The authors certify that they have obtained all appropriate patient consent forms. In the form, the patient has given his consent for his images and other clinical information to be reported in the journal. The patient understands that name and initials will not be published and due efforts will be made to conceal identity, but anonymity cannot be guaranteed.

Financial support and sponsorship


Conflicts of interest

There are no conflicts of interest.


1. Martinelli-Kla[Combining Diaeresis]y CP, Chatelain S, Salvado F, Lombardi T. Respiratory epithelium lined cyst of the maxilla: Differential diagnosis Case Rep Pathol [Internet] 2017. 2017Cited 9/12/2021:1–3 Article Id 6249649. doi: 10.1155/2017/6249649
2. Miller R, Longo J, Houston G. Surgical ciliated cyst of the maxilla J Oral Maxillofac Surg. 1988;46:310–2
3. Kubo I. A buccal cyst occurred after a radical operation of the maxillary sinus Z F Otol Tokyo. 1927;3:896–7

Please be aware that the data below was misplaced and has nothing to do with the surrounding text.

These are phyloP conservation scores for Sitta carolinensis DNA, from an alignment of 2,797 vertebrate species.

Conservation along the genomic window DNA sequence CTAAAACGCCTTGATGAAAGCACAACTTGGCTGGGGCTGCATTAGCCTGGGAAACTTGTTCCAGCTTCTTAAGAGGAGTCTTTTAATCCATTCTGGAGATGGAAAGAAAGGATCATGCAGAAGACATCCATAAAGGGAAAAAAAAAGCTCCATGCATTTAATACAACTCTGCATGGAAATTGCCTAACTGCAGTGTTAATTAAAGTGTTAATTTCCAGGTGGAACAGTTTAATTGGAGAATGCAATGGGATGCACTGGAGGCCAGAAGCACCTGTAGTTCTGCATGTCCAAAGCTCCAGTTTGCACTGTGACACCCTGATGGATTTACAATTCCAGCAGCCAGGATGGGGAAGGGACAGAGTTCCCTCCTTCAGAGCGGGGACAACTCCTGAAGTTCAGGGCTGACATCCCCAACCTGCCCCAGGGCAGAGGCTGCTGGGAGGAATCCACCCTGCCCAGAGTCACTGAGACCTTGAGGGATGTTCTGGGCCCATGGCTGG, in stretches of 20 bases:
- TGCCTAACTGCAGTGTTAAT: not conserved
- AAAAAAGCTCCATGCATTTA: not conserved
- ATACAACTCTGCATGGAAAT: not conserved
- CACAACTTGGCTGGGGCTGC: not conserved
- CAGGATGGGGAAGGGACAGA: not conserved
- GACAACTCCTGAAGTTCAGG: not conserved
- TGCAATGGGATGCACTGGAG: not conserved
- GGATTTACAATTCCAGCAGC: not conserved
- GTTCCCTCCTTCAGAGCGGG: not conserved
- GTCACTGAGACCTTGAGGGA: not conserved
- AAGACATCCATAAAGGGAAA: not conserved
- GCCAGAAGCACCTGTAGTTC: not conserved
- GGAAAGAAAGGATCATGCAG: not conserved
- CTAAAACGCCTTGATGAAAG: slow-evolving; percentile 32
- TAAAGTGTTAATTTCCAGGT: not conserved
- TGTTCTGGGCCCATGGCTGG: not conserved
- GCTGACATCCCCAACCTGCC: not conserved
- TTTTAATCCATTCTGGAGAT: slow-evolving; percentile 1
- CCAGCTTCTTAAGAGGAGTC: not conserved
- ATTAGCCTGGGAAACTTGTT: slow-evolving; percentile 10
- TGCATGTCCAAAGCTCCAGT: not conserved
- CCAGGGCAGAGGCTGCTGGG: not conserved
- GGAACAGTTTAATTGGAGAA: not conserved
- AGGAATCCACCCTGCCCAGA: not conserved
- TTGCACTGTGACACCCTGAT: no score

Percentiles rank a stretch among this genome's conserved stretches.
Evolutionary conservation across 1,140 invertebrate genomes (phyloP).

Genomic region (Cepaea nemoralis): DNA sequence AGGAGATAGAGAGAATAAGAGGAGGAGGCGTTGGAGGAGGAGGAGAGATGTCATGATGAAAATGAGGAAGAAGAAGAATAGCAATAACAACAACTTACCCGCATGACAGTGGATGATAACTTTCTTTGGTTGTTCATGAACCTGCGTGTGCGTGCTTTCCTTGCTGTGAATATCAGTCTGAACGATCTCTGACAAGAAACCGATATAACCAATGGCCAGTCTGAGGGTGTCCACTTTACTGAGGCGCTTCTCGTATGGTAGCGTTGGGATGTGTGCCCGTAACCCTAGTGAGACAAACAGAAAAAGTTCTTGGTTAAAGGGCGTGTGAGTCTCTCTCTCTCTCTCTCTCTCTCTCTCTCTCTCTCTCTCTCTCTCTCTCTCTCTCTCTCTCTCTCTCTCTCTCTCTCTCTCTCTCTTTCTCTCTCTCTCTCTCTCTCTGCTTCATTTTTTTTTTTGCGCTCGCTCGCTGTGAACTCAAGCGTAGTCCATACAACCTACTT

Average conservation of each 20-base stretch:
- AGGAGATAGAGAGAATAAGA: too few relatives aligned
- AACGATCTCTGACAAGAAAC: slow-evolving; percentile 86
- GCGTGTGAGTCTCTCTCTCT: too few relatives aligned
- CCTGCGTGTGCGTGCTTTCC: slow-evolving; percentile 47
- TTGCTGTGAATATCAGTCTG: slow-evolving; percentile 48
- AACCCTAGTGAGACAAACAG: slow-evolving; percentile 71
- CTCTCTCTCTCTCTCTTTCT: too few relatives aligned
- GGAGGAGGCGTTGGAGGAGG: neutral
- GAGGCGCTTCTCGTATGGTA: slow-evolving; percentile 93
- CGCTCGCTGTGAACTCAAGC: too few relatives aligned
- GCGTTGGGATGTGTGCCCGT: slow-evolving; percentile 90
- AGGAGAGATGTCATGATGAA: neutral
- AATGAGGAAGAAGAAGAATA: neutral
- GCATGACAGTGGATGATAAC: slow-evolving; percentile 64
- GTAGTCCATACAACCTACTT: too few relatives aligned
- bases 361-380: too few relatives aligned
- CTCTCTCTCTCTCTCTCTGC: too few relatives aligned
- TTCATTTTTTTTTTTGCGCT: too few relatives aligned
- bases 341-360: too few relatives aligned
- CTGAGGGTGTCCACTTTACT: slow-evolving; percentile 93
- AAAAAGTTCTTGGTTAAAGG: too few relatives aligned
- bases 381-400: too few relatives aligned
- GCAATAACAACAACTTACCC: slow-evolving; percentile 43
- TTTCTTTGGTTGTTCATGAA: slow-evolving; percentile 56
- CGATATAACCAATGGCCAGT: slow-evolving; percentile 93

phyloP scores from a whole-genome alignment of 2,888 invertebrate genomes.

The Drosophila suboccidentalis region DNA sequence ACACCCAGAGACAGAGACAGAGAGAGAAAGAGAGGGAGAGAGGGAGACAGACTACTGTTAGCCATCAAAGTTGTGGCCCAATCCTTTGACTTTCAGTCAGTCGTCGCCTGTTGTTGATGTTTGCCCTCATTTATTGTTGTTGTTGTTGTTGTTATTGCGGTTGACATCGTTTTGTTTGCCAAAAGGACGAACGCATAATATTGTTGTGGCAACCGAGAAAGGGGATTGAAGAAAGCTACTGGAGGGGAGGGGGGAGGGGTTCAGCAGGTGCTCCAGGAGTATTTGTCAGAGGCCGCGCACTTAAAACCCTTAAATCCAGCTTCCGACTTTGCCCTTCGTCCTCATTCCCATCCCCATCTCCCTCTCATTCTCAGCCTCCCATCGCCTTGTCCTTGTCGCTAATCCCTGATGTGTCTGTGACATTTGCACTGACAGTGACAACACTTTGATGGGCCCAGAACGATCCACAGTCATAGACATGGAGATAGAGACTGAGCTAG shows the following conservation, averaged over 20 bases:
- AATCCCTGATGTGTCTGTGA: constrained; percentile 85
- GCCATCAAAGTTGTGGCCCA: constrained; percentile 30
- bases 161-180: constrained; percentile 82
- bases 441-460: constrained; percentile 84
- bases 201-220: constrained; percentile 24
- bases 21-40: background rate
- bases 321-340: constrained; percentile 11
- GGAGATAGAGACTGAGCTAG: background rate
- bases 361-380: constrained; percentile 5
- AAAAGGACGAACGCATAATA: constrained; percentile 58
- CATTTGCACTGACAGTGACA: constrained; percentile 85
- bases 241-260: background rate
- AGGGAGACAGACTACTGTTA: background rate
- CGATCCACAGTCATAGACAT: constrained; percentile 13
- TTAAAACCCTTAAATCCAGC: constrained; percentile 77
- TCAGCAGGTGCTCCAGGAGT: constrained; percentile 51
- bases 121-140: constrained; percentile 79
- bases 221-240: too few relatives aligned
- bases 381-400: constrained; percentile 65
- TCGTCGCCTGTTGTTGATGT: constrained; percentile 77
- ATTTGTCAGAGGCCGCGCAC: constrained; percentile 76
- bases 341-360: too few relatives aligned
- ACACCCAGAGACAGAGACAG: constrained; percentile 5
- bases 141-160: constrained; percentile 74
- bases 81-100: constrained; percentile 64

4. Shakib K, McCarthy E, Walker DM, Newman L. Post operative maxillary cyst: Report of an unusual presentation Br J Oral Maxillofac Surg. 2009;47:419–21
5. Yamamoto S, Maeda K, Kouchi I, Hirai Y, Taniike N, Imai Y, et al Surgical ciliated cyst following maxillary sinus floor augmentation: A case report J Oral Implantol. 2017;43:360–4
6. Sugar AW, Walker DM, Bounds GA. Surgical ciliated (postoperative maxillary) cysts following mid-face osteotomies Br J Oral Maxillofac Surg. 1990;28:264–7

Cyst; dental caries; endodontic inflammation; epithelium; maxillary sinus; oroantral fistula